A quick visit to Frys Electronics last weekend left me with (yet another) webcam. But not an ordinary webcam: this is an utrla tiny cam, created specifically to mount on laptops! The webcam is a USB 1.1 device, that can do 352×288 at 30fps. It has a small button to take snapshots and the Windows driver also supports the TWAIN interface. It has a 1 meter USB cable, and the “head” of the webcam can rotate around itself (even when mounted). Check some high-res images of the webcam here. Please excuse the dark screenshots on this article, it’s night right now that I grabbed those and light in the room was not very bright.
Of course, the quality is nothing to talk about really. It’s a standard cheap webcam. But it has two features that makes it special:
First, it’s the fact that it is specially made to be able to get mounted on laptop LCDs and by being so small, it makes it extremely convenient when traveling. The camera also comes with a “stand” in the case you want to use it as a standard desktop camera.
Secondly, the price. You just can’t beat that $11 it costs. For its features and looks, it is a no risk purchase.
Now, regarding support, the camera is supported on Win9x and 2k/XP. It is not supported on the Mac, not even via third party projects. Regarding BSD, there is a driver for the previous generation of the chipset for NetBSD/FreeBSD, but not directly for this camera (should be easy to hack on though and add support for it). The Linux situation is a bit complex:
The device is based on the “Micronia/Sonix” chipset (PID 6029) and it has two Linux drivers: the one that comes by default with the Linux 2.6.x kernel, it’s the module named sn9c102. Problem is, this driver only supports v4l2 and also it has a kinda non-standard PIC format (“bayen”). This means that only Gnomemeeting-CVS/pwlib-CVS support it fully (and pwlib needs to be configured with –enable-plugins –enable-v4l2). KdeTV, Zapping and XawTV have support for v4l2, but don’t support the PIC format, so no cake with those yet. Also, none of the controls seem to work yet with Gnomemeeting.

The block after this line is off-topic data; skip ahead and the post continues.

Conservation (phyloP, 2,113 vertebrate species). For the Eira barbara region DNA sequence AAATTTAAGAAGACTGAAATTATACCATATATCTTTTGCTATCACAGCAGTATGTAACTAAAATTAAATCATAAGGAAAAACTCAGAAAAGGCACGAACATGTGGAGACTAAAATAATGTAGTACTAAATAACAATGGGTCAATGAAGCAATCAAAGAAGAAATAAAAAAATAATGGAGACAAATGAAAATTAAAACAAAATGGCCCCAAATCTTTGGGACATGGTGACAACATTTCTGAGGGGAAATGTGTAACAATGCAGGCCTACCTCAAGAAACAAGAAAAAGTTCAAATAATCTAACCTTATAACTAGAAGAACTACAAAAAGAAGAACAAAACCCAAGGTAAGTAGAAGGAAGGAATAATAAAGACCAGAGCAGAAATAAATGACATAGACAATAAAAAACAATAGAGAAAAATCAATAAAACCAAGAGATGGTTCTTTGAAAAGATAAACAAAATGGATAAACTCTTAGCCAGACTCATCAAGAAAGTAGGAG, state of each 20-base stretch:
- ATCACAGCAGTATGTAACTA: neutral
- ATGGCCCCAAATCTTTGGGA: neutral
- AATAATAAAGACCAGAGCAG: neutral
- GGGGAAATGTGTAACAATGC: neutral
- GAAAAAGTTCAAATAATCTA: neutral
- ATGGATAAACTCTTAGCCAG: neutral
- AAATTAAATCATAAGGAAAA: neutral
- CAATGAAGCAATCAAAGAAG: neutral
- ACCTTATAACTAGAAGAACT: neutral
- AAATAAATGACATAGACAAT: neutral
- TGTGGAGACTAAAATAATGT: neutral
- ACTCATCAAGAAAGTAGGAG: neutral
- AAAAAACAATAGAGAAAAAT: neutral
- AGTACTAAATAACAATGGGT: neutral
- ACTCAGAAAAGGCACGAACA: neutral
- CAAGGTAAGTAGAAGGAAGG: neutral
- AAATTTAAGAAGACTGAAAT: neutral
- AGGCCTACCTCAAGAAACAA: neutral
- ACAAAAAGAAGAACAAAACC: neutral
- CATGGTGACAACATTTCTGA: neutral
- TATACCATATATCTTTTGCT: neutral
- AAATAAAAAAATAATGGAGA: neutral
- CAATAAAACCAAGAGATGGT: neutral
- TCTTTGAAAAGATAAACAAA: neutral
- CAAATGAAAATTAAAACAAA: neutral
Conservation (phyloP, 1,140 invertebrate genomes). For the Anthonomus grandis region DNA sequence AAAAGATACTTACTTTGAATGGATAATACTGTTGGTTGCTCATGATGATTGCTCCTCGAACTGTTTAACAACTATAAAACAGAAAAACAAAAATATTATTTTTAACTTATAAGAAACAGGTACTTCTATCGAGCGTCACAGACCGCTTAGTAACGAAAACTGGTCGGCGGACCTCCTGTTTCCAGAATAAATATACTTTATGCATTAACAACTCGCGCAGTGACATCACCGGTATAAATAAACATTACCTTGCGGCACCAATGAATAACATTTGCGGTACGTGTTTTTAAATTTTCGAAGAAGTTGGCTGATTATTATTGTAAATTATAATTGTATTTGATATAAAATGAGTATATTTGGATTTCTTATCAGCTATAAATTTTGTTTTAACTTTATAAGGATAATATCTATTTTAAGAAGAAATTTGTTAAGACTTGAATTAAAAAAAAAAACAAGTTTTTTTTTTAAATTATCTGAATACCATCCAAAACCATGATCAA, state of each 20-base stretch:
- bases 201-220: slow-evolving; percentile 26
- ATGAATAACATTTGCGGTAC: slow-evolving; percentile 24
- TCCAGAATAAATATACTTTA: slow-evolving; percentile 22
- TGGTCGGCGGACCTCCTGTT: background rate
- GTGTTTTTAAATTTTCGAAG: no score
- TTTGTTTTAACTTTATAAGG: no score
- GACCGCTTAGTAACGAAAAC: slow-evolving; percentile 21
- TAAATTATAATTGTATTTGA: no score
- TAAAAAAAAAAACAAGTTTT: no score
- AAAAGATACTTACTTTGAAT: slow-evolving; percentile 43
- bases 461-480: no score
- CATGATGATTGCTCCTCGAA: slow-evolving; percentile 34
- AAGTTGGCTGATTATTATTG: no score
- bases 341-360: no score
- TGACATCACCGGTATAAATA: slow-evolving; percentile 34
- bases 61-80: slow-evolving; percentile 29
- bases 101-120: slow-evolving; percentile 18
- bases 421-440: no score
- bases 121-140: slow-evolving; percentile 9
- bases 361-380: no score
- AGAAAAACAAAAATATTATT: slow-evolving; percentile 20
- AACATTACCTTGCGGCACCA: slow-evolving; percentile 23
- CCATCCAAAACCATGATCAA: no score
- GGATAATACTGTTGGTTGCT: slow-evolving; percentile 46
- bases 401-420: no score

Applications like gqcam, Camorama, Motion, the current stable Gnomemeeting and older KDEtv/xawtv apps don’t support the v4l2 API, and so to use the camera with them, you will need to use another driver: the sonixcam module. You will need to get the version of CVS which has support for this camera, and also have somewhere the full source code of the kernel as the driver uses some private API from the kernel (and you need to edit its .c file to give it the right path to a kernel header file). But it builds without a hassle, and it works with more apps than the v4l2 module (it’s just the Brightness control that doesn’t work right).
So, if you have a laptop, and if you don’t mind messing up with your Linux, this webcam is a great purchase, especially at this price.
The webcam was tested on LinuxCertified’s LC2430 laptop with Arch Linux.